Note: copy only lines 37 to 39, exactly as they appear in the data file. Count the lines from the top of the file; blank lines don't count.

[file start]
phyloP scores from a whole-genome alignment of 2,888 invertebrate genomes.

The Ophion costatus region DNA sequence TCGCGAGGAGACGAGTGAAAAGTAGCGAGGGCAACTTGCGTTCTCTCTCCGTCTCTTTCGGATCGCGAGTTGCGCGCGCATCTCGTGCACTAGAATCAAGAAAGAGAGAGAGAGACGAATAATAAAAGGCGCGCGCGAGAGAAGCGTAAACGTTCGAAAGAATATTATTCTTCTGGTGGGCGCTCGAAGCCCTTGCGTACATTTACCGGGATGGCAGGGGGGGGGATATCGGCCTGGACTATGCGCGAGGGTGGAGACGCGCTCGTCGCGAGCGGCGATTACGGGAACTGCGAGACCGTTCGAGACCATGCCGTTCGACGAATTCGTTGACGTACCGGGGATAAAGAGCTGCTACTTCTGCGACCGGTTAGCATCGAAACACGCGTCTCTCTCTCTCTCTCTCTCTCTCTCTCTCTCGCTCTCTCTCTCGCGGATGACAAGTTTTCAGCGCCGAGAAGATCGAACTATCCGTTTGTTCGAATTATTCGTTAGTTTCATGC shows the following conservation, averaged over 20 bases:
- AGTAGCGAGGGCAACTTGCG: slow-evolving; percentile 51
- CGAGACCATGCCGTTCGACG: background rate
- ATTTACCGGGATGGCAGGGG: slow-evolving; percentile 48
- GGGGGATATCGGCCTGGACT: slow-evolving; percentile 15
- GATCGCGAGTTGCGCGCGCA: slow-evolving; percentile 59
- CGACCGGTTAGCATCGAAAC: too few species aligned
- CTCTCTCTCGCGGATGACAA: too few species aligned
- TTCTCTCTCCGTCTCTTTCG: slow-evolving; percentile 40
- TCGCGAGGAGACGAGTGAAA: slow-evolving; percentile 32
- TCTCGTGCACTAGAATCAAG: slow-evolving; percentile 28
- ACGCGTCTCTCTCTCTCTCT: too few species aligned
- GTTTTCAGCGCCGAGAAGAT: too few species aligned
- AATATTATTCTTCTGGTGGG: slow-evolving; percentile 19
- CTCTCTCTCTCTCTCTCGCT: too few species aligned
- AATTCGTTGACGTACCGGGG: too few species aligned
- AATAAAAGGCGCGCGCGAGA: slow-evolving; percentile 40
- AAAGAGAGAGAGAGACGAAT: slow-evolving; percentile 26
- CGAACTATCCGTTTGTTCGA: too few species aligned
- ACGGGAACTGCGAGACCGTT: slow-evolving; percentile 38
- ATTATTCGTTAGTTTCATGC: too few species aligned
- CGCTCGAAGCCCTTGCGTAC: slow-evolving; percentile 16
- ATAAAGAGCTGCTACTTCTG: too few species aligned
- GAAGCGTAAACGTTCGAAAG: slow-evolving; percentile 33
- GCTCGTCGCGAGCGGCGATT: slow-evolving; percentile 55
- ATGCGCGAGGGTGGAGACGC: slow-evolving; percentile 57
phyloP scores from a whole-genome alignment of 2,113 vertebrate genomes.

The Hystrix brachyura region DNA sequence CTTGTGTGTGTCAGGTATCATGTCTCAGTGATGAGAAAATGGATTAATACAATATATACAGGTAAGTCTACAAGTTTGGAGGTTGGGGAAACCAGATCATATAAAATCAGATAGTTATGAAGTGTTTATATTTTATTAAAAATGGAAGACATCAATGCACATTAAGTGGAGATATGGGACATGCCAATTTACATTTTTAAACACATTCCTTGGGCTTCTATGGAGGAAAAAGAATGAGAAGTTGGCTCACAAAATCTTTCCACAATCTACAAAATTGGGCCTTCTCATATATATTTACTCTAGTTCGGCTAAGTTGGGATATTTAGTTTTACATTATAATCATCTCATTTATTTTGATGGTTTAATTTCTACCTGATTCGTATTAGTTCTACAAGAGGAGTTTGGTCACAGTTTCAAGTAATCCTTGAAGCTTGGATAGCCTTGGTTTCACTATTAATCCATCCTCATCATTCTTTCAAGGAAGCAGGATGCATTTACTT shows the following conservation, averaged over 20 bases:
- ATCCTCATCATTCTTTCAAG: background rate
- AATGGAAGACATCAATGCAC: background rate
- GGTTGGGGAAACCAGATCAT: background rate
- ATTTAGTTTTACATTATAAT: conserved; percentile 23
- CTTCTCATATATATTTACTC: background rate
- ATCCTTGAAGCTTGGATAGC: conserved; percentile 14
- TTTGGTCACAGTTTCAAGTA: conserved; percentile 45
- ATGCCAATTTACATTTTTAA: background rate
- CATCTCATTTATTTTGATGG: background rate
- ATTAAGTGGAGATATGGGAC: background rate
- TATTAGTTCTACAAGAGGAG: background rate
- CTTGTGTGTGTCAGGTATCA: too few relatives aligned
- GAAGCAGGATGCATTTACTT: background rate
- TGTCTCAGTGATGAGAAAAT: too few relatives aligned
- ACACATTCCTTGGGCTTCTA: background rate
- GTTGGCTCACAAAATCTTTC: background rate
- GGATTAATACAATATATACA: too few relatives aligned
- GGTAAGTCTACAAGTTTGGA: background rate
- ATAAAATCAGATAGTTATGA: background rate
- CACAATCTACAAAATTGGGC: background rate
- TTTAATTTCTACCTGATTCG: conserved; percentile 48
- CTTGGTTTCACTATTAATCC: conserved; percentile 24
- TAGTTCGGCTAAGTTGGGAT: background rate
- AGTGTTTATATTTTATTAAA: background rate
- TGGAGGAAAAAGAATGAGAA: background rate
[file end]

- ATGCCAATTTACATTTTTAA: background rate
- CATCTCATTTATTTTGATGG: background rate
- ATTAAGTGGAGATATGGGAC: background rate